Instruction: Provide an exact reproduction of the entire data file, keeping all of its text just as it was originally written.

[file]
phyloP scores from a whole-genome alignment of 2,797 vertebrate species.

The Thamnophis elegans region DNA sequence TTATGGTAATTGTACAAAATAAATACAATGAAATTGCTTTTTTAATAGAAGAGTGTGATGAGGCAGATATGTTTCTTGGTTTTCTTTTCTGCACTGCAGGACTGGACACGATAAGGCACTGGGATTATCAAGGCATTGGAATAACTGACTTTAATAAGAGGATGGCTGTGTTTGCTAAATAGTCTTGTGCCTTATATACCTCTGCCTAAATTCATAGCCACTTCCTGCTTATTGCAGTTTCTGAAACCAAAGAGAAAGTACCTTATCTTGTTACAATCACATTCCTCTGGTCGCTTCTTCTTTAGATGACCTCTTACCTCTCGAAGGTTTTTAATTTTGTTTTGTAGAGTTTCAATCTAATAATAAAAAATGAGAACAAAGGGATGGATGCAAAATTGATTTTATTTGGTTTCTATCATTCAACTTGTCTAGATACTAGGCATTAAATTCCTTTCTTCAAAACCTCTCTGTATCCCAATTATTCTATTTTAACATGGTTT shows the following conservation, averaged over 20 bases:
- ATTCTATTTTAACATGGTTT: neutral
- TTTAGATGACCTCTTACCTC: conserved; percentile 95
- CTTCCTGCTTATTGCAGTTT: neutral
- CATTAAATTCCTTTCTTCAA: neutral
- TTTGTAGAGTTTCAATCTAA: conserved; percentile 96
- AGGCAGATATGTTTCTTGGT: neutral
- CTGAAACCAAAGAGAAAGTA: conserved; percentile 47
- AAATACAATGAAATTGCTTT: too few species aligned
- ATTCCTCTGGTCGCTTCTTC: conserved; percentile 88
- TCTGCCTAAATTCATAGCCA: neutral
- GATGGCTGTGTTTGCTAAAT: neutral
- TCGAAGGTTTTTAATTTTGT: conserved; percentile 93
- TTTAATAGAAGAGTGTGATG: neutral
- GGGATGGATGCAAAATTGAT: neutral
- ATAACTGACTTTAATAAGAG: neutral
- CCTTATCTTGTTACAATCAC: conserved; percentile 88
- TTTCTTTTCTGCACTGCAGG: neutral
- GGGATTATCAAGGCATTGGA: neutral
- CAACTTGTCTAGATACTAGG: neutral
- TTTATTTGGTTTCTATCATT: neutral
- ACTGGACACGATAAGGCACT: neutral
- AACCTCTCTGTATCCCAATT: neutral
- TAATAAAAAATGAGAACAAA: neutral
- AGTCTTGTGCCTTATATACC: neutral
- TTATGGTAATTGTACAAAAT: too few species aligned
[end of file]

phyloP scores from a whole-genome alignment of 2,797 vertebrate species.

The Thamnophis elegans region DNA sequence TTATGGTAATTGTACAAAATAAATACAATGAAATTGCTTTTTTAATAGAAGAGTGTGATGAGGCAGATATGTTTCTTGGTTTTCTTTTCTGCACTGCAGGACTGGACACGATAAGGCACTGGGATTATCAAGGCATTGGAATAACTGACTTTAATAAGAGGATGGCTGTGTTTGCTAAATAGTCTTGTGCCTTATATACCTCTGCCTAAATTCATAGCCACTTCCTGCTTATTGCAGTTTCTGAAACCAAAGAGAAAGTACCTTATCTTGTTACAATCACATTCCTCTGGTCGCTTCTTCTTTAGATGACCTCTTACCTCTCGAAGGTTTTTAATTTTGTTTTGTAGAGTTTCAATCTAATAATAAAAAATGAGAACAAAGGGATGGATGCAAAATTGATTTTATTTGGTTTCTATCATTCAACTTGTCTAGATACTAGGCATTAAATTCCTTTCTTCAAAACCTCTCTGTATCCCAATTATTCTATTTTAACATGGTTT shows the following conservation, averaged over 20 bases:
- ATTCTATTTTAACATGGTTT: neutral
- TTTAGATGACCTCTTACCTC: conserved; percentile 95
- CTTCCTGCTTATTGCAGTTT: neutral
- CATTAAATTCCTTTCTTCAA: neutral
- TTTGTAGAGTTTCAATCTAA: conserved; percentile 96
- AGGCAGATATGTTTCTTGGT: neutral
- CTGAAACCAAAGAGAAAGTA: conserved; percentile 47
- AAATACAATGAAATTGCTTT: too few species aligned
- ATTCCTCTGGTCGCTTCTTC: conserved; percentile 88
- TCTGCCTAAATTCATAGCCA: neutral
- GATGGCTGTGTTTGCTAAAT: neutral
- TCGAAGGTTTTTAATTTTGT: conserved; percentile 93
- TTTAATAGAAGAGTGTGATG: neutral
- GGGATGGATGCAAAATTGAT: neutral
- ATAACTGACTTTAATAAGAG: neutral
- CCTTATCTTGTTACAATCAC: conserved; percentile 88
- TTTCTTTTCTGCACTGCAGG: neutral
- GGGATTATCAAGGCATTGGA: neutral
- CAACTTGTCTAGATACTAGG: neutral
- TTTATTTGGTTTCTATCATT: neutral
- ACTGGACACGATAAGGCACT: neutral
- AACCTCTCTGTATCCCAATT: neutral
- TAATAAAAAATGAGAACAAA: neutral
- AGTCTTGTGCCTTATATACC: neutral
- TTATGGTAATTGTACAAAAT: too few species aligned